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Blogging is the new national pastime—not just for Americans, but for Internet-connected people all over the world. It's an activity that spans all age groups and occupations. There are personal blogs, social blogs, and professional blogs. Whatever the topic, someone has probably blogged it. Some of us get paid to blog and others pay for the privilege of blogging (on a particular site or with particular software).
The Internet made it possible for anyone to publish content to a worldwide audience. The Web log, or blog format, has made it easier and more convenient. But all blogs are not created equal. Some draw an eager following and others languish in obscurity. Regardless of your reason for blogging, you can make your blog better, more readable and—if it's what you want—more popular.
#1: Define your purpose
The first step in creating a better blog is to ask yourself why you're blogging. What's the purpose of your blog? Is it to be a public version of the personal diary, recounting your experiences, thoughts, and emotions? Is it more of a journal, where you preserve ideas and outline projects? Is it a social site, for interacting with friends, sharing links, getting to know people? Is it an editorial page, for commentary on politics, social trends, and current events? Is it a professional or hobbyist site, for sharing conceptual and how-to information about some field of study or work (e.g., aviation, computer programming, or photography)?
Sure, you can have "just a blog" that combines elements of all of these, but you may find that readers prefer you to specialize. If you want to write about your field of expertise sometimes and your favorite political party at other times, it might be beneficial to maintain two separate blogs to avoid alienating or boring your readers half the time.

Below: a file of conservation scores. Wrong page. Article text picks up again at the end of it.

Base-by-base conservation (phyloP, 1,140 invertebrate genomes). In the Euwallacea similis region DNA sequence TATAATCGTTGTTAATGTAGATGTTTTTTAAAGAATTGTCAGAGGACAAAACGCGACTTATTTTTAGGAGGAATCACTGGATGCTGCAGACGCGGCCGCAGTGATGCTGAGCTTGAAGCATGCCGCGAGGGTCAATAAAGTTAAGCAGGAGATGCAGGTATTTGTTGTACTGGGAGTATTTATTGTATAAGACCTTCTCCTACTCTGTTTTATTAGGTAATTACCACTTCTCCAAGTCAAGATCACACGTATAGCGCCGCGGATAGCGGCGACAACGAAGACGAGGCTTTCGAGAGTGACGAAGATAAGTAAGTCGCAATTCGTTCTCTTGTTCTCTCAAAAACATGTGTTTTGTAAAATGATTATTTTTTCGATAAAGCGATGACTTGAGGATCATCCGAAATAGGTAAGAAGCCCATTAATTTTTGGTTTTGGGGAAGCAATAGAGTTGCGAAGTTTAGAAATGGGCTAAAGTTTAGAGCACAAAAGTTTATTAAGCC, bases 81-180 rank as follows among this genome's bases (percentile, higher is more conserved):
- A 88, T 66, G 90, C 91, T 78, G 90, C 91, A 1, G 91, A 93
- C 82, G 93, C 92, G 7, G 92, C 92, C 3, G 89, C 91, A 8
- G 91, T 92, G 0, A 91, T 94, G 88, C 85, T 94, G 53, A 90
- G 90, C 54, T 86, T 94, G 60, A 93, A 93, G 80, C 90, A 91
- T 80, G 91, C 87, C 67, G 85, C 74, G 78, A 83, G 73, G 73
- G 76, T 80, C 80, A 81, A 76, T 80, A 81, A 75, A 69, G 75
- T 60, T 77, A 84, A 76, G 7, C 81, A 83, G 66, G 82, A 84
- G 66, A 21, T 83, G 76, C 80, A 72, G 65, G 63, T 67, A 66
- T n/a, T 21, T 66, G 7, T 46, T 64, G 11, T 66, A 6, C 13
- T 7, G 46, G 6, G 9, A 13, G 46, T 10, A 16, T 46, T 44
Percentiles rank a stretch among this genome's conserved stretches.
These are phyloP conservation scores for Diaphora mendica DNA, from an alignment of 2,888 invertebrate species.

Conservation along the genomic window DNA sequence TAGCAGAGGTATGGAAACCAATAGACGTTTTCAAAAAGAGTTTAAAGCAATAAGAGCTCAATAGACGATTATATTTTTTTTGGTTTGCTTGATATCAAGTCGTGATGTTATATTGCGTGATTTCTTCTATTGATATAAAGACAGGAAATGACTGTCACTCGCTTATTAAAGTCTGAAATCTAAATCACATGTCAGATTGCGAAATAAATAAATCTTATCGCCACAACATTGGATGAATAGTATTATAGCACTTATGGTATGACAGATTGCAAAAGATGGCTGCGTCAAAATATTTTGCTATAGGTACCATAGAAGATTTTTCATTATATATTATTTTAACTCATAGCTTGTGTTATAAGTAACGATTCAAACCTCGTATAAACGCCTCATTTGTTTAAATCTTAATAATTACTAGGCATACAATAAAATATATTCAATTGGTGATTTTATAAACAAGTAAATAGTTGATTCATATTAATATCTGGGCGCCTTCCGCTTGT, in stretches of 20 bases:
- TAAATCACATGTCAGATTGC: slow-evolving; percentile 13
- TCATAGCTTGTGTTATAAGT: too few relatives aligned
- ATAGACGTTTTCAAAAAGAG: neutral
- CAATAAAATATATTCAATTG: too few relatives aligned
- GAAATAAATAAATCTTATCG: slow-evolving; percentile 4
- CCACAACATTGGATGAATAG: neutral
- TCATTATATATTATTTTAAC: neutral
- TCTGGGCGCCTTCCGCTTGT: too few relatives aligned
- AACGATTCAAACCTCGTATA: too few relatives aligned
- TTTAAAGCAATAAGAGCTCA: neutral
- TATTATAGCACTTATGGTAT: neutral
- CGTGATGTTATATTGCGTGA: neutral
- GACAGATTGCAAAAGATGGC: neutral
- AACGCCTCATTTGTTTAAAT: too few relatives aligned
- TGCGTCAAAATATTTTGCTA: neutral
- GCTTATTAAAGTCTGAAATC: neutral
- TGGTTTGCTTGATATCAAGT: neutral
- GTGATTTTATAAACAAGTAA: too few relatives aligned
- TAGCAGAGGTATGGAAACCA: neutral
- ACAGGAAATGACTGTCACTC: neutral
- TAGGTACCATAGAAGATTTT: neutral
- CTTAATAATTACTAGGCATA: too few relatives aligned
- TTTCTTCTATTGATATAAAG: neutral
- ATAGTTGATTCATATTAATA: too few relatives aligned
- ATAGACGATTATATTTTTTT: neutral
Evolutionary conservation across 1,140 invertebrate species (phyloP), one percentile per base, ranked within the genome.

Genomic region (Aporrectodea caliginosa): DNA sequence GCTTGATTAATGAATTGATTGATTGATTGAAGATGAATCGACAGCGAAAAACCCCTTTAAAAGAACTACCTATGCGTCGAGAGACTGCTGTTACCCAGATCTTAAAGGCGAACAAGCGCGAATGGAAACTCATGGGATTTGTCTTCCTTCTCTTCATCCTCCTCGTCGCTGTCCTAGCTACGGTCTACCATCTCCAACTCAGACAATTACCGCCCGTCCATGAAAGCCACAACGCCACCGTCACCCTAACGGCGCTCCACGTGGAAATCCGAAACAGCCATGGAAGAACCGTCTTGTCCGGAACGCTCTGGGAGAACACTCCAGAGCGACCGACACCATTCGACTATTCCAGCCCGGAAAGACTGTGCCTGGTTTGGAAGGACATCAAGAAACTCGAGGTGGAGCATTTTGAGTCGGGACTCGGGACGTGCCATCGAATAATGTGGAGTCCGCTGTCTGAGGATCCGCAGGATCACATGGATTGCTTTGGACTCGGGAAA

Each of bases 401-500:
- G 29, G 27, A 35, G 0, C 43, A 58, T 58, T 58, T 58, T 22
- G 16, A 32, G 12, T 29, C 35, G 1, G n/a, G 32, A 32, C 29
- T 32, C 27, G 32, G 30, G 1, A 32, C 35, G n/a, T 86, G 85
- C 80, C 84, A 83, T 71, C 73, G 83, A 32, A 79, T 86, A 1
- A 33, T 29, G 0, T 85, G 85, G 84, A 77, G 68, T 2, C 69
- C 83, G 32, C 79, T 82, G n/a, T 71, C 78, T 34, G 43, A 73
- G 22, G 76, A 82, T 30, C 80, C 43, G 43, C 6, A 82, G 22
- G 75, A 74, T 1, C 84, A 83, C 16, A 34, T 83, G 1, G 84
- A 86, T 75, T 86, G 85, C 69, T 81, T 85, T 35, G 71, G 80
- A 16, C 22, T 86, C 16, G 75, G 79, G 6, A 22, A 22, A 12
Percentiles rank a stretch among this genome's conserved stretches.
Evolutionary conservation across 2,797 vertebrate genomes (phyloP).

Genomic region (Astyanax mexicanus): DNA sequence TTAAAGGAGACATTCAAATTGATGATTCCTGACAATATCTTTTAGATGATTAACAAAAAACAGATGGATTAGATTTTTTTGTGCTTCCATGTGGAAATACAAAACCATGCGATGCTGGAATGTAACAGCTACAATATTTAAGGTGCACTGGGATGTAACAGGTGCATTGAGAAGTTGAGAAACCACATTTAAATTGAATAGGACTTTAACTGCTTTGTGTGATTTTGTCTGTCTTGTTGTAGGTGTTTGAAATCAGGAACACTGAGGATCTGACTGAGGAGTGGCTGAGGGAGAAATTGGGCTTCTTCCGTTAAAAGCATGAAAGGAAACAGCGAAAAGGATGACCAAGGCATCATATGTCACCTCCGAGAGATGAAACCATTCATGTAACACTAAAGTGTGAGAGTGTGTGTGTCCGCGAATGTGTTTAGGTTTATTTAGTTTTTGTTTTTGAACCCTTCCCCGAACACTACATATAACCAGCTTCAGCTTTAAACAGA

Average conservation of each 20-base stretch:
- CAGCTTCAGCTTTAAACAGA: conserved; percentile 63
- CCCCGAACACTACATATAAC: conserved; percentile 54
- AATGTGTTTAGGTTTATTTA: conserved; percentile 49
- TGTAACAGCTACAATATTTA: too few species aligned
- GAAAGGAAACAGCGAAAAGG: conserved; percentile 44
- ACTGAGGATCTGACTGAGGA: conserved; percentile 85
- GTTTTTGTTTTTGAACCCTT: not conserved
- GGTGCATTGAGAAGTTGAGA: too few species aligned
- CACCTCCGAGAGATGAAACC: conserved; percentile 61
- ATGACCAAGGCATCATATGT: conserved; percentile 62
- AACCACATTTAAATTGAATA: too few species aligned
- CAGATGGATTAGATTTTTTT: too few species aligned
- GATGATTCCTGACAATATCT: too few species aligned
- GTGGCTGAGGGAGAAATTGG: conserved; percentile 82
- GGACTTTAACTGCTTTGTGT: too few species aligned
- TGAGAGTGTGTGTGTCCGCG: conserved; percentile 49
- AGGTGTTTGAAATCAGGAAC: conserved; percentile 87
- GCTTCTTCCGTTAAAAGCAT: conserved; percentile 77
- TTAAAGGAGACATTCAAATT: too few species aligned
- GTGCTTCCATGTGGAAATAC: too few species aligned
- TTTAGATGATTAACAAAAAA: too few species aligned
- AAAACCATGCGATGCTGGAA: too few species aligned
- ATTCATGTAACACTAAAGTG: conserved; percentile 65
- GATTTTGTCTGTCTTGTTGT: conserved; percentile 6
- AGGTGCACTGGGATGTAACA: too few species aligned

Speaking of readers, an important element in defining your purpose is to know your audience. That will help you determine the voice and writing style that's appropriate for those you're addressing. You probably wouldn't use the same style when writing to stock car race fans that you'd use if your audience were made up primarily of stock market brokers.
In keeping with your blog's purpose, you should have a defined theme. For example, if the purpose of your blog is to express political opinions, the theme might be to promote a low-tax, nonintrusive government.
#2: Create visual appeal
Content isn't the only thing that matters. Your blog site should also be visually appealing, or at least visually neutral. You don't want to scare away prospective readers or have them leave in frustration because the page is distracting or unreadable.
The best visual design for the page is dependent in part on your audience and theme. You can use color, font styles, and graphics to set the mood and tone—just make sure the tone matches the content. Whatever your theme, it's best to avoid dark letters on a dark background, tiny or overly fancy typefaces, and other elements that make your blog hard to read.
If your blog is hosted on a public blog site, you may be limited in how much you can change the design, but there will usually be a number of preconfigured visual themes you can choose from. Keep audience appeal and readability in mind when selecting one.
#3: Use the proper tools
You can create a blog using any WYSIWYG HTML editor, such as FrontPage (soon to be replaced by Microsoft Expression Web Designer), Macromedia Dreamweaver, or the Amaya open source editor endorsed by W3C. You can even use a text editor like Notepad to compose the HTML code.
However, blogging is made much easier, faster, and more convenient if you use a dedicated blogging program or the features of a blogging Web site that lets you compose posts in the Web browser or via e-mail.
If your blog is hosted on a free public blog site, such as Blogger or Windows Live Spaces, you can write your posts in your e-mail client and send them to a special address you're given when you create your account. For many, this is the easiest way to post, although it doesn't show you the formatting.